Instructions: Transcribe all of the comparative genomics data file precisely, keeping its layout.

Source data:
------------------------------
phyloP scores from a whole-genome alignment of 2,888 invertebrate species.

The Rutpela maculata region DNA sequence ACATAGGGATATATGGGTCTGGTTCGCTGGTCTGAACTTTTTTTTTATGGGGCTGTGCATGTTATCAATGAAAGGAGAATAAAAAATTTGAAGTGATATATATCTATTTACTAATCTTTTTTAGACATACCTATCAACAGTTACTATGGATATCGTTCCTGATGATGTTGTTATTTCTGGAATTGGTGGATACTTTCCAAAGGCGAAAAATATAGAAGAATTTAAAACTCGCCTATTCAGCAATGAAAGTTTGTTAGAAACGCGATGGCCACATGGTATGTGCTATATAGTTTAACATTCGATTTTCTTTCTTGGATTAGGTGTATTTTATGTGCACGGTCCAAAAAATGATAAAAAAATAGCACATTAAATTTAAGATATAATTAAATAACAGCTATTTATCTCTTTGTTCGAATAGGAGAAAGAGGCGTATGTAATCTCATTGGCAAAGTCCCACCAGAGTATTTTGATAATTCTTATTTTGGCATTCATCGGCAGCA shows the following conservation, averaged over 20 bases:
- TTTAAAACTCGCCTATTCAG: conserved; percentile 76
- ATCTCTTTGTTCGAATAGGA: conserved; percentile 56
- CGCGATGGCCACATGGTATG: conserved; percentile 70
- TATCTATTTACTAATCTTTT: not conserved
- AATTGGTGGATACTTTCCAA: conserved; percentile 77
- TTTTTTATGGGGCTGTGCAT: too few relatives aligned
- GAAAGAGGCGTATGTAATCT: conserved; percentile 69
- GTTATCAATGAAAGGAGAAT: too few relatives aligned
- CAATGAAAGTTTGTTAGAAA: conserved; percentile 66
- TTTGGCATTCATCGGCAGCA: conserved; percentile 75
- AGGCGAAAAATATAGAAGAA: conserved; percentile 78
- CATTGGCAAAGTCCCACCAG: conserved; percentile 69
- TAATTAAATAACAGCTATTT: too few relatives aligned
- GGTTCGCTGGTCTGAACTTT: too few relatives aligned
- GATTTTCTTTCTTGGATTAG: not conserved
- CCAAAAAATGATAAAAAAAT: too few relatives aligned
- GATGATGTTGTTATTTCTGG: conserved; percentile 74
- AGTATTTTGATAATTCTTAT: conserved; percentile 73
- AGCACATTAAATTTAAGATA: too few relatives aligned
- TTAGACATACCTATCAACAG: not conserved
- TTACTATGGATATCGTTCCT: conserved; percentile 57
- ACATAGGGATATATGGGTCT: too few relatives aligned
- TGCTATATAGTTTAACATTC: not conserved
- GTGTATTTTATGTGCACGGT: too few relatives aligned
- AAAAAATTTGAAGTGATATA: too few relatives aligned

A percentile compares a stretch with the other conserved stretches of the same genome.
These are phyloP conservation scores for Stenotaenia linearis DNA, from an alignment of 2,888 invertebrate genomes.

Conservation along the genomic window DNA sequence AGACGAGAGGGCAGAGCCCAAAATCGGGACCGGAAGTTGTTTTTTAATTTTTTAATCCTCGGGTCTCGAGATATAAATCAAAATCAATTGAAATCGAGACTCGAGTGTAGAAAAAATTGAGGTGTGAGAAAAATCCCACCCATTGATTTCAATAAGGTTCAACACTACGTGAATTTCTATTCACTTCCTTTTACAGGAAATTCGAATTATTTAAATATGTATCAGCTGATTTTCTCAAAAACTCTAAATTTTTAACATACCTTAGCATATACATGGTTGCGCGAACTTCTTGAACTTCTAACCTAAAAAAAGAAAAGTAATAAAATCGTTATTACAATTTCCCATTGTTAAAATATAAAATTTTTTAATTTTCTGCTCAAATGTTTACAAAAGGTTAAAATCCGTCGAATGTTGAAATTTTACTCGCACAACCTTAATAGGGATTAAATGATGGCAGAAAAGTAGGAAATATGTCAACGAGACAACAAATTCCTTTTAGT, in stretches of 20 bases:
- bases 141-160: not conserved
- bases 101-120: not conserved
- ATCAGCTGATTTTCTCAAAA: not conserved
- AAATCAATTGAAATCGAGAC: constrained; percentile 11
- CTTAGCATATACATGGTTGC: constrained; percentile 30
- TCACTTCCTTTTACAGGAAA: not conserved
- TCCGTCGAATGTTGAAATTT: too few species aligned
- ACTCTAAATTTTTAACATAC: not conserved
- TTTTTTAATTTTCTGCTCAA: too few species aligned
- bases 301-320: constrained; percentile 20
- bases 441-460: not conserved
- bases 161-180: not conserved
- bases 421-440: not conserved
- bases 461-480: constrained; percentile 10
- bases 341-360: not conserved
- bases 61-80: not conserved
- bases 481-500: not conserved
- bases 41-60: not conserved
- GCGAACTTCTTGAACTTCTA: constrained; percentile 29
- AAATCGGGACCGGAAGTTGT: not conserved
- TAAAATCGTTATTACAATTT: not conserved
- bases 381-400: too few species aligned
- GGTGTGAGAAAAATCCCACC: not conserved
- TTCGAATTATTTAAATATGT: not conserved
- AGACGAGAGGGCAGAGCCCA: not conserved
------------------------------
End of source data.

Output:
phyloP scores from a whole-genome alignment of 2,888 invertebrate species.

The Rutpela maculata region DNA sequence ACATAGGGATATATGGGTCTGGTTCGCTGGTCTGAACTTTTTTTTTATGGGGCTGTGCATGTTATCAATGAAAGGAGAATAAAAAATTTGAAGTGATATATATCTATTTACTAATCTTTTTTAGACATACCTATCAACAGTTACTATGGATATCGTTCCTGATGATGTTGTTATTTCTGGAATTGGTGGATACTTTCCAAAGGCGAAAAATATAGAAGAATTTAAAACTCGCCTATTCAGCAATGAAAGTTTGTTAGAAACGCGATGGCCACATGGTATGTGCTATATAGTTTAACATTCGATTTTCTTTCTTGGATTAGGTGTATTTTATGTGCACGGTCCAAAAAATGATAAAAAAATAGCACATTAAATTTAAGATATAATTAAATAACAGCTATTTATCTCTTTGTTCGAATAGGAGAAAGAGGCGTATGTAATCTCATTGGCAAAGTCCCACCAGAGTATTTTGATAATTCTTATTTTGGCATTCATCGGCAGCA shows the following conservation, averaged over 20 bases:
- TTTAAAACTCGCCTATTCAG: conserved; percentile 76
- ATCTCTTTGTTCGAATAGGA: conserved; percentile 56
- CGCGATGGCCACATGGTATG: conserved; percentile 70
- TATCTATTTACTAATCTTTT: not conserved
- AATTGGTGGATACTTTCCAA: conserved; percentile 77
- TTTTTTATGGGGCTGTGCAT: too few relatives aligned
- GAAAGAGGCGTATGTAATCT: conserved; percentile 69
- GTTATCAATGAAAGGAGAAT: too few relatives aligned
- CAATGAAAGTTTGTTAGAAA: conserved; percentile 66
- TTTGGCATTCATCGGCAGCA: conserved; percentile 75
- AGGCGAAAAATATAGAAGAA: conserved; percentile 78
- CATTGGCAAAGTCCCACCAG: conserved; percentile 69
- TAATTAAATAACAGCTATTT: too few relatives aligned
- GGTTCGCTGGTCTGAACTTT: too few relatives aligned
- GATTTTCTTTCTTGGATTAG: not conserved
- CCAAAAAATGATAAAAAAAT: too few relatives aligned
- GATGATGTTGTTATTTCTGG: conserved; percentile 74
- AGTATTTTGATAATTCTTAT: conserved; percentile 73
- AGCACATTAAATTTAAGATA: too few relatives aligned
- TTAGACATACCTATCAACAG: not conserved
- TTACTATGGATATCGTTCCT: conserved; percentile 57
- ACATAGGGATATATGGGTCT: too few relatives aligned
- TGCTATATAGTTTAACATTC: not conserved
- GTGTATTTTATGTGCACGGT: too few relatives aligned
- AAAAAATTTGAAGTGATATA: too few relatives aligned

A percentile compares a stretch with the other conserved stretches of the same genome.
These are phyloP conservation scores for Stenotaenia linearis DNA, from an alignment of 2,888 invertebrate genomes.

Conservation along the genomic window DNA sequence AGACGAGAGGGCAGAGCCCAAAATCGGGACCGGAAGTTGTTTTTTAATTTTTTAATCCTCGGGTCTCGAGATATAAATCAAAATCAATTGAAATCGAGACTCGAGTGTAGAAAAAATTGAGGTGTGAGAAAAATCCCACCCATTGATTTCAATAAGGTTCAACACTACGTGAATTTCTATTCACTTCCTTTTACAGGAAATTCGAATTATTTAAATATGTATCAGCTGATTTTCTCAAAAACTCTAAATTTTTAACATACCTTAGCATATACATGGTTGCGCGAACTTCTTGAACTTCTAACCTAAAAAAAGAAAAGTAATAAAATCGTTATTACAATTTCCCATTGTTAAAATATAAAATTTTTTAATTTTCTGCTCAAATGTTTACAAAAGGTTAAAATCCGTCGAATGTTGAAATTTTACTCGCACAACCTTAATAGGGATTAAATGATGGCAGAAAAGTAGGAAATATGTCAACGAGACAACAAATTCCTTTTAGT, in stretches of 20 bases:
- bases 141-160: not conserved
- bases 101-120: not conserved
- ATCAGCTGATTTTCTCAAAA: not conserved
- AAATCAATTGAAATCGAGAC: constrained; percentile 11
- CTTAGCATATACATGGTTGC: constrained; percentile 30
- TCACTTCCTTTTACAGGAAA: not conserved
- TCCGTCGAATGTTGAAATTT: too few species aligned
- ACTCTAAATTTTTAACATAC: not conserved
- TTTTTTAATTTTCTGCTCAA: too few species aligned
- bases 301-320: constrained; percentile 20
- bases 441-460: not conserved
- bases 161-180: not conserved
- bases 421-440: not conserved
- bases 461-480: constrained; percentile 10
- bases 341-360: not conserved
- bases 61-80: not conserved
- bases 481-500: not conserved
- bases 41-60: not conserved
- GCGAACTTCTTGAACTTCTA: constrained; percentile 29
- AAATCGGGACCGGAAGTTGT: not conserved
- TAAAATCGTTATTACAATTT: not conserved
- bases 381-400: too few species aligned
- GGTGTGAGAAAAATCCCACC: not conserved
- TTCGAATTATTTAAATATGT: not conserved
- AGACGAGAGGGCAGAGCCCA: not conserved